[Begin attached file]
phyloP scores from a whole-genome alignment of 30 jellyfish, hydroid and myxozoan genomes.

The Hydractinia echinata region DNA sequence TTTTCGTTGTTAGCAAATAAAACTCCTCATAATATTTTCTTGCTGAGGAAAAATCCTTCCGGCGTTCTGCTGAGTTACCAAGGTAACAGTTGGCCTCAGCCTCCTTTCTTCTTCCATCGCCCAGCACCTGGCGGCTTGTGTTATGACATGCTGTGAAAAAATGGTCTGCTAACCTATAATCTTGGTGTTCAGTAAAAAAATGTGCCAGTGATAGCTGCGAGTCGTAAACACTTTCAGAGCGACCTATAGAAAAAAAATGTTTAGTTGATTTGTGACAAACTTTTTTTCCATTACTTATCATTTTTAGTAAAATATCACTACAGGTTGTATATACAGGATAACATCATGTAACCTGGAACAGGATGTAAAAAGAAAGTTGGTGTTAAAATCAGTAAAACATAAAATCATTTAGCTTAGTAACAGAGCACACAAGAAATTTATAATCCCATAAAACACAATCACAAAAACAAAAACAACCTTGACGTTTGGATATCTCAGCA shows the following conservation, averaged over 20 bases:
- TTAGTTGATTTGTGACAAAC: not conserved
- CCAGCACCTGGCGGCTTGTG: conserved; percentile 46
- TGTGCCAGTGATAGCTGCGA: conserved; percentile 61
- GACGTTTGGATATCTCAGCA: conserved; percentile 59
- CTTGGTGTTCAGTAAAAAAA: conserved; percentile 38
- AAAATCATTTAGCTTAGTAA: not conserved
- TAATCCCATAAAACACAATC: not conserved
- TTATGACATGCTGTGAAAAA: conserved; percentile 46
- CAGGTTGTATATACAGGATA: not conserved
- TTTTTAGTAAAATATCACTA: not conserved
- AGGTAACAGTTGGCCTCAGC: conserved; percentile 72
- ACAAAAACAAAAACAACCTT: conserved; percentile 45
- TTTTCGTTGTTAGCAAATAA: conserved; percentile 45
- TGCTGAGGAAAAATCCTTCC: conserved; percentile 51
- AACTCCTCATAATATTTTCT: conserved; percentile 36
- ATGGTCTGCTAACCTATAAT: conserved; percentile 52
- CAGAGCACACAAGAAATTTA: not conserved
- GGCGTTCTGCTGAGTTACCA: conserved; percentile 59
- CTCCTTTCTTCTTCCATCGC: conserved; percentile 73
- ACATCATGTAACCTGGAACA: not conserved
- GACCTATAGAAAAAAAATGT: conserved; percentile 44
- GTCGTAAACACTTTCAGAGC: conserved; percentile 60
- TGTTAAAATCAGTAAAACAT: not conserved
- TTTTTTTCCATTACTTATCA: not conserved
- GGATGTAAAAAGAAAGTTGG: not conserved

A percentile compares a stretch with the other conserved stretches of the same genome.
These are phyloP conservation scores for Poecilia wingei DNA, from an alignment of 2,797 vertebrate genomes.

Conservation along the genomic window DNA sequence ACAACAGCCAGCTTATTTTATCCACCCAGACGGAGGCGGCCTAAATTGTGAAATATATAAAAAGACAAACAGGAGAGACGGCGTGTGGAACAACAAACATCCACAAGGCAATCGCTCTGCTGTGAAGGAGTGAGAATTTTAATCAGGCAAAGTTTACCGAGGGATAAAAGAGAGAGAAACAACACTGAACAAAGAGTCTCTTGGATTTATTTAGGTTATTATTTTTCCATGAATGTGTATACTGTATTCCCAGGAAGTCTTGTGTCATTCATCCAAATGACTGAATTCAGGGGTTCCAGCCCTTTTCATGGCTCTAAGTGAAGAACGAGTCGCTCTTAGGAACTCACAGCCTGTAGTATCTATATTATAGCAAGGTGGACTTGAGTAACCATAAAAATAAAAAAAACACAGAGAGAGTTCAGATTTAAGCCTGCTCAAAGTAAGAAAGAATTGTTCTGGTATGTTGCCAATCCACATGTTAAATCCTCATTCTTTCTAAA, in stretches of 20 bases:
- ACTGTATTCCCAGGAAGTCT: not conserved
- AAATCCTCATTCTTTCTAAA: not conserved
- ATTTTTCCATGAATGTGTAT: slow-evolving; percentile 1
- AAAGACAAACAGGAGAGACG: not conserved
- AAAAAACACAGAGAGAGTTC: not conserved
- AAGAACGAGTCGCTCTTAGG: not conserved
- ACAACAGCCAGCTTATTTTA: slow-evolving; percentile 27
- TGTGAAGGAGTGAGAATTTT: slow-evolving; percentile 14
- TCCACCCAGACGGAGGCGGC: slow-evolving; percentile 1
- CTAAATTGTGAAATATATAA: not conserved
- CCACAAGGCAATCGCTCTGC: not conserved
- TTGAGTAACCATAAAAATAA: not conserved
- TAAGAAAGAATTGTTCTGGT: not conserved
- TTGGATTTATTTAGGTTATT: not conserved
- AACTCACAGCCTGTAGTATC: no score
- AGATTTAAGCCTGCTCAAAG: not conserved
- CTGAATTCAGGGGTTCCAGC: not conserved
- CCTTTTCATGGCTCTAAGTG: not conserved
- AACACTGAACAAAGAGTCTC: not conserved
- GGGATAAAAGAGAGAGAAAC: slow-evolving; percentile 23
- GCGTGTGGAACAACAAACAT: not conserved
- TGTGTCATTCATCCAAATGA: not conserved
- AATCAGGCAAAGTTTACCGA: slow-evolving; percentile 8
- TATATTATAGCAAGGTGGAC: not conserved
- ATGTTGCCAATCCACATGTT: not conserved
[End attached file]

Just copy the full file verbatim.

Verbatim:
phyloP scores from a whole-genome alignment of 30 jellyfish, hydroid and myxozoan genomes.

The Hydractinia echinata region DNA sequence TTTTCGTTGTTAGCAAATAAAACTCCTCATAATATTTTCTTGCTGAGGAAAAATCCTTCCGGCGTTCTGCTGAGTTACCAAGGTAACAGTTGGCCTCAGCCTCCTTTCTTCTTCCATCGCCCAGCACCTGGCGGCTTGTGTTATGACATGCTGTGAAAAAATGGTCTGCTAACCTATAATCTTGGTGTTCAGTAAAAAAATGTGCCAGTGATAGCTGCGAGTCGTAAACACTTTCAGAGCGACCTATAGAAAAAAAATGTTTAGTTGATTTGTGACAAACTTTTTTTCCATTACTTATCATTTTTAGTAAAATATCACTACAGGTTGTATATACAGGATAACATCATGTAACCTGGAACAGGATGTAAAAAGAAAGTTGGTGTTAAAATCAGTAAAACATAAAATCATTTAGCTTAGTAACAGAGCACACAAGAAATTTATAATCCCATAAAACACAATCACAAAAACAAAAACAACCTTGACGTTTGGATATCTCAGCA shows the following conservation, averaged over 20 bases:
- TTAGTTGATTTGTGACAAAC: not conserved
- CCAGCACCTGGCGGCTTGTG: conserved; percentile 46
- TGTGCCAGTGATAGCTGCGA: conserved; percentile 61
- GACGTTTGGATATCTCAGCA: conserved; percentile 59
- CTTGGTGTTCAGTAAAAAAA: conserved; percentile 38
- AAAATCATTTAGCTTAGTAA: not conserved
- TAATCCCATAAAACACAATC: not conserved
- TTATGACATGCTGTGAAAAA: conserved; percentile 46
- CAGGTTGTATATACAGGATA: not conserved
- TTTTTAGTAAAATATCACTA: not conserved
- AGGTAACAGTTGGCCTCAGC: conserved; percentile 72
- ACAAAAACAAAAACAACCTT: conserved; percentile 45
- TTTTCGTTGTTAGCAAATAA: conserved; percentile 45
- TGCTGAGGAAAAATCCTTCC: conserved; percentile 51
- AACTCCTCATAATATTTTCT: conserved; percentile 36
- ATGGTCTGCTAACCTATAAT: conserved; percentile 52
- CAGAGCACACAAGAAATTTA: not conserved
- GGCGTTCTGCTGAGTTACCA: conserved; percentile 59
- CTCCTTTCTTCTTCCATCGC: conserved; percentile 73
- ACATCATGTAACCTGGAACA: not conserved
- GACCTATAGAAAAAAAATGT: conserved; percentile 44
- GTCGTAAACACTTTCAGAGC: conserved; percentile 60
- TGTTAAAATCAGTAAAACAT: not conserved
- TTTTTTTCCATTACTTATCA: not conserved
- GGATGTAAAAAGAAAGTTGG: not conserved

A percentile compares a stretch with the other conserved stretches of the same genome.
These are phyloP conservation scores for Poecilia wingei DNA, from an alignment of 2,797 vertebrate genomes.

Conservation along the genomic window DNA sequence ACAACAGCCAGCTTATTTTATCCACCCAGACGGAGGCGGCCTAAATTGTGAAATATATAAAAAGACAAACAGGAGAGACGGCGTGTGGAACAACAAACATCCACAAGGCAATCGCTCTGCTGTGAAGGAGTGAGAATTTTAATCAGGCAAAGTTTACCGAGGGATAAAAGAGAGAGAAACAACACTGAACAAAGAGTCTCTTGGATTTATTTAGGTTATTATTTTTCCATGAATGTGTATACTGTATTCCCAGGAAGTCTTGTGTCATTCATCCAAATGACTGAATTCAGGGGTTCCAGCCCTTTTCATGGCTCTAAGTGAAGAACGAGTCGCTCTTAGGAACTCACAGCCTGTAGTATCTATATTATAGCAAGGTGGACTTGAGTAACCATAAAAATAAAAAAAACACAGAGAGAGTTCAGATTTAAGCCTGCTCAAAGTAAGAAAGAATTGTTCTGGTATGTTGCCAATCCACATGTTAAATCCTCATTCTTTCTAAA, in stretches of 20 bases:
- ACTGTATTCCCAGGAAGTCT: not conserved
- AAATCCTCATTCTTTCTAAA: not conserved
- ATTTTTCCATGAATGTGTAT: slow-evolving; percentile 1
- AAAGACAAACAGGAGAGACG: not conserved
- AAAAAACACAGAGAGAGTTC: not conserved
- AAGAACGAGTCGCTCTTAGG: not conserved
- ACAACAGCCAGCTTATTTTA: slow-evolving; percentile 27
- TGTGAAGGAGTGAGAATTTT: slow-evolving; percentile 14
- TCCACCCAGACGGAGGCGGC: slow-evolving; percentile 1
- CTAAATTGTGAAATATATAA: not conserved
- CCACAAGGCAATCGCTCTGC: not conserved
- TTGAGTAACCATAAAAATAA: not conserved
- TAAGAAAGAATTGTTCTGGT: not conserved
- TTGGATTTATTTAGGTTATT: not conserved
- AACTCACAGCCTGTAGTATC: no score
- AGATTTAAGCCTGCTCAAAG: not conserved
- CTGAATTCAGGGGTTCCAGC: not conserved
- CCTTTTCATGGCTCTAAGTG: not conserved
- AACACTGAACAAAGAGTCTC: not conserved
- GGGATAAAAGAGAGAGAAAC: slow-evolving; percentile 23
- GCGTGTGGAACAACAAACAT: not conserved
- TGTGTCATTCATCCAAATGA: not conserved
- AATCAGGCAAAGTTTACCGA: slow-evolving; percentile 8
- TATATTATAGCAAGGTGGAC: not conserved
- ATGTTGCCAATCCACATGTT: not conserved